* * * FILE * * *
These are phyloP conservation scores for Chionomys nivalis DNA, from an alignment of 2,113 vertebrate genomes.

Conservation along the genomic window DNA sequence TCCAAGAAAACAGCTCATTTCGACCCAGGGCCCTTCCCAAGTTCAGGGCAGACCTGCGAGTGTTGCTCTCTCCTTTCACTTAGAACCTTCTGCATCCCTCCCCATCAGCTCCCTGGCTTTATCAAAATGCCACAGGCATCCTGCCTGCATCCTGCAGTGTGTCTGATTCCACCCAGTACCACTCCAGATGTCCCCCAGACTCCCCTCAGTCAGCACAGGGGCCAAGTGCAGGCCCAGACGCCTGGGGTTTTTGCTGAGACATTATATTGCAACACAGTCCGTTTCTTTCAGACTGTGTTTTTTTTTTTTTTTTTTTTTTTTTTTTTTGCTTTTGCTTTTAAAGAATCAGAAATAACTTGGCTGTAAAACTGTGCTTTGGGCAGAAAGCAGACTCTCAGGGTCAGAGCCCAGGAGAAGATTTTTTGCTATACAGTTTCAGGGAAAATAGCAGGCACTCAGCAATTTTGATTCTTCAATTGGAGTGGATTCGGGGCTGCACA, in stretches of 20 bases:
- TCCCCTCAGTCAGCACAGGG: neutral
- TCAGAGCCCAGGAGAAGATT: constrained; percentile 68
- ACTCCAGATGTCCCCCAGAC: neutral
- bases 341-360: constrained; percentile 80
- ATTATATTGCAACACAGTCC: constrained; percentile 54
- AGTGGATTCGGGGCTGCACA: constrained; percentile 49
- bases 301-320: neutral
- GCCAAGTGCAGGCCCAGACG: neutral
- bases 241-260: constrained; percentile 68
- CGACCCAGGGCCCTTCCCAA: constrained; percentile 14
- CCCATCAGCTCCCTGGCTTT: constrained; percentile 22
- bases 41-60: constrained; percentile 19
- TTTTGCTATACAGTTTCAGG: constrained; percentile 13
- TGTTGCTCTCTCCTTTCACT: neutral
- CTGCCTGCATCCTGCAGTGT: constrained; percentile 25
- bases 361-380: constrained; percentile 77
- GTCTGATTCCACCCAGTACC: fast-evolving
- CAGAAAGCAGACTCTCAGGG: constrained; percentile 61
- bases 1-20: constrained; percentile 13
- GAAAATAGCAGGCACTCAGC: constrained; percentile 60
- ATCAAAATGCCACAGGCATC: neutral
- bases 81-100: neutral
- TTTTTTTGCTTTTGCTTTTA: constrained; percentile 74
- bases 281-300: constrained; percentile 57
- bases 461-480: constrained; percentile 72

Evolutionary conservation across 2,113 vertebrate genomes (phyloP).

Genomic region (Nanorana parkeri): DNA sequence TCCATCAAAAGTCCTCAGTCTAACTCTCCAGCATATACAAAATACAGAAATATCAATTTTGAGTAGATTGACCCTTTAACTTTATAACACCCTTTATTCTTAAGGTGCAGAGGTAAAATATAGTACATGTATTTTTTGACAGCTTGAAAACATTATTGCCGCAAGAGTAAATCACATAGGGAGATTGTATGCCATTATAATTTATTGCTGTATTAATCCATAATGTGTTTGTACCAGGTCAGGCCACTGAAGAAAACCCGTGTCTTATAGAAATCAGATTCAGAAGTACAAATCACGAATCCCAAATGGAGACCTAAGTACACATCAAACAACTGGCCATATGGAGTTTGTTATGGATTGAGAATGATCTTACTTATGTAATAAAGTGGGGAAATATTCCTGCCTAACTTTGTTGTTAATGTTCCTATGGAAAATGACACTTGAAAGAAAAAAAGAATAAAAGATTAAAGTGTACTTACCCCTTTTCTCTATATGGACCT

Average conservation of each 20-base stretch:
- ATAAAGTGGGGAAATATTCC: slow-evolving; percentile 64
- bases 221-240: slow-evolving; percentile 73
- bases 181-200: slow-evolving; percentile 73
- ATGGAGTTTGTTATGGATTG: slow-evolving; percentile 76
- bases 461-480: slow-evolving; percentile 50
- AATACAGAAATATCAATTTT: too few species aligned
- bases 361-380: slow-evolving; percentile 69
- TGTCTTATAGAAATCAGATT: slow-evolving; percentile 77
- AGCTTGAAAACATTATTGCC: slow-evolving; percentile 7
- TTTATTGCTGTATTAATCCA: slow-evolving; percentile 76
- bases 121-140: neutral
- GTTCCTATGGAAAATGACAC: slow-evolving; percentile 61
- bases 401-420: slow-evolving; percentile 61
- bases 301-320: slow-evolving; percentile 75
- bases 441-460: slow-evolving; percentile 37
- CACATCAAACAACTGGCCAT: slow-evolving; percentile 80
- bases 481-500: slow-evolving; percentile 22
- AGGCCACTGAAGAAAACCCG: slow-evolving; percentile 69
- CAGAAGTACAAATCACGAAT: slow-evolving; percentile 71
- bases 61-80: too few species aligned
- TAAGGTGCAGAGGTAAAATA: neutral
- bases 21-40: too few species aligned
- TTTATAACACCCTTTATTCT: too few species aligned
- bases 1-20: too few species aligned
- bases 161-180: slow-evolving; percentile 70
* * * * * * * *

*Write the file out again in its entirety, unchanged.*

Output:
These are phyloP conservation scores for Chionomys nivalis DNA, from an alignment of 2,113 vertebrate genomes.

Conservation along the genomic window DNA sequence TCCAAGAAAACAGCTCATTTCGACCCAGGGCCCTTCCCAAGTTCAGGGCAGACCTGCGAGTGTTGCTCTCTCCTTTCACTTAGAACCTTCTGCATCCCTCCCCATCAGCTCCCTGGCTTTATCAAAATGCCACAGGCATCCTGCCTGCATCCTGCAGTGTGTCTGATTCCACCCAGTACCACTCCAGATGTCCCCCAGACTCCCCTCAGTCAGCACAGGGGCCAAGTGCAGGCCCAGACGCCTGGGGTTTTTGCTGAGACATTATATTGCAACACAGTCCGTTTCTTTCAGACTGTGTTTTTTTTTTTTTTTTTTTTTTTTTTTTTTGCTTTTGCTTTTAAAGAATCAGAAATAACTTGGCTGTAAAACTGTGCTTTGGGCAGAAAGCAGACTCTCAGGGTCAGAGCCCAGGAGAAGATTTTTTGCTATACAGTTTCAGGGAAAATAGCAGGCACTCAGCAATTTTGATTCTTCAATTGGAGTGGATTCGGGGCTGCACA, in stretches of 20 bases:
- TCCCCTCAGTCAGCACAGGG: neutral
- TCAGAGCCCAGGAGAAGATT: constrained; percentile 68
- ACTCCAGATGTCCCCCAGAC: neutral
- bases 341-360: constrained; percentile 80
- ATTATATTGCAACACAGTCC: constrained; percentile 54
- AGTGGATTCGGGGCTGCACA: constrained; percentile 49
- bases 301-320: neutral
- GCCAAGTGCAGGCCCAGACG: neutral
- bases 241-260: constrained; percentile 68
- CGACCCAGGGCCCTTCCCAA: constrained; percentile 14
- CCCATCAGCTCCCTGGCTTT: constrained; percentile 22
- bases 41-60: constrained; percentile 19
- TTTTGCTATACAGTTTCAGG: constrained; percentile 13
- TGTTGCTCTCTCCTTTCACT: neutral
- CTGCCTGCATCCTGCAGTGT: constrained; percentile 25
- bases 361-380: constrained; percentile 77
- GTCTGATTCCACCCAGTACC: fast-evolving
- CAGAAAGCAGACTCTCAGGG: constrained; percentile 61
- bases 1-20: constrained; percentile 13
- GAAAATAGCAGGCACTCAGC: constrained; percentile 60
- ATCAAAATGCCACAGGCATC: neutral
- bases 81-100: neutral
- TTTTTTTGCTTTTGCTTTTA: constrained; percentile 74
- bases 281-300: constrained; percentile 57
- bases 461-480: constrained; percentile 72

Evolutionary conservation across 2,113 vertebrate genomes (phyloP).

Genomic region (Nanorana parkeri): DNA sequence TCCATCAAAAGTCCTCAGTCTAACTCTCCAGCATATACAAAATACAGAAATATCAATTTTGAGTAGATTGACCCTTTAACTTTATAACACCCTTTATTCTTAAGGTGCAGAGGTAAAATATAGTACATGTATTTTTTGACAGCTTGAAAACATTATTGCCGCAAGAGTAAATCACATAGGGAGATTGTATGCCATTATAATTTATTGCTGTATTAATCCATAATGTGTTTGTACCAGGTCAGGCCACTGAAGAAAACCCGTGTCTTATAGAAATCAGATTCAGAAGTACAAATCACGAATCCCAAATGGAGACCTAAGTACACATCAAACAACTGGCCATATGGAGTTTGTTATGGATTGAGAATGATCTTACTTATGTAATAAAGTGGGGAAATATTCCTGCCTAACTTTGTTGTTAATGTTCCTATGGAAAATGACACTTGAAAGAAAAAAAGAATAAAAGATTAAAGTGTACTTACCCCTTTTCTCTATATGGACCT

Average conservation of each 20-base stretch:
- ATAAAGTGGGGAAATATTCC: slow-evolving; percentile 64
- bases 221-240: slow-evolving; percentile 73
- bases 181-200: slow-evolving; percentile 73
- ATGGAGTTTGTTATGGATTG: slow-evolving; percentile 76
- bases 461-480: slow-evolving; percentile 50
- AATACAGAAATATCAATTTT: too few species aligned
- bases 361-380: slow-evolving; percentile 69
- TGTCTTATAGAAATCAGATT: slow-evolving; percentile 77
- AGCTTGAAAACATTATTGCC: slow-evolving; percentile 7
- TTTATTGCTGTATTAATCCA: slow-evolving; percentile 76
- bases 121-140: neutral
- GTTCCTATGGAAAATGACAC: slow-evolving; percentile 61
- bases 401-420: slow-evolving; percentile 61
- bases 301-320: slow-evolving; percentile 75
- bases 441-460: slow-evolving; percentile 37
- CACATCAAACAACTGGCCAT: slow-evolving; percentile 80
- bases 481-500: slow-evolving; percentile 22
- AGGCCACTGAAGAAAACCCG: slow-evolving; percentile 69
- CAGAAGTACAAATCACGAAT: slow-evolving; percentile 71
- bases 61-80: too few species aligned
- TAAGGTGCAGAGGTAAAATA: neutral
- bases 21-40: too few species aligned
- TTTATAACACCCTTTATTCT: too few species aligned
- bases 1-20: too few species aligned
- bases 161-180: slow-evolving; percentile 70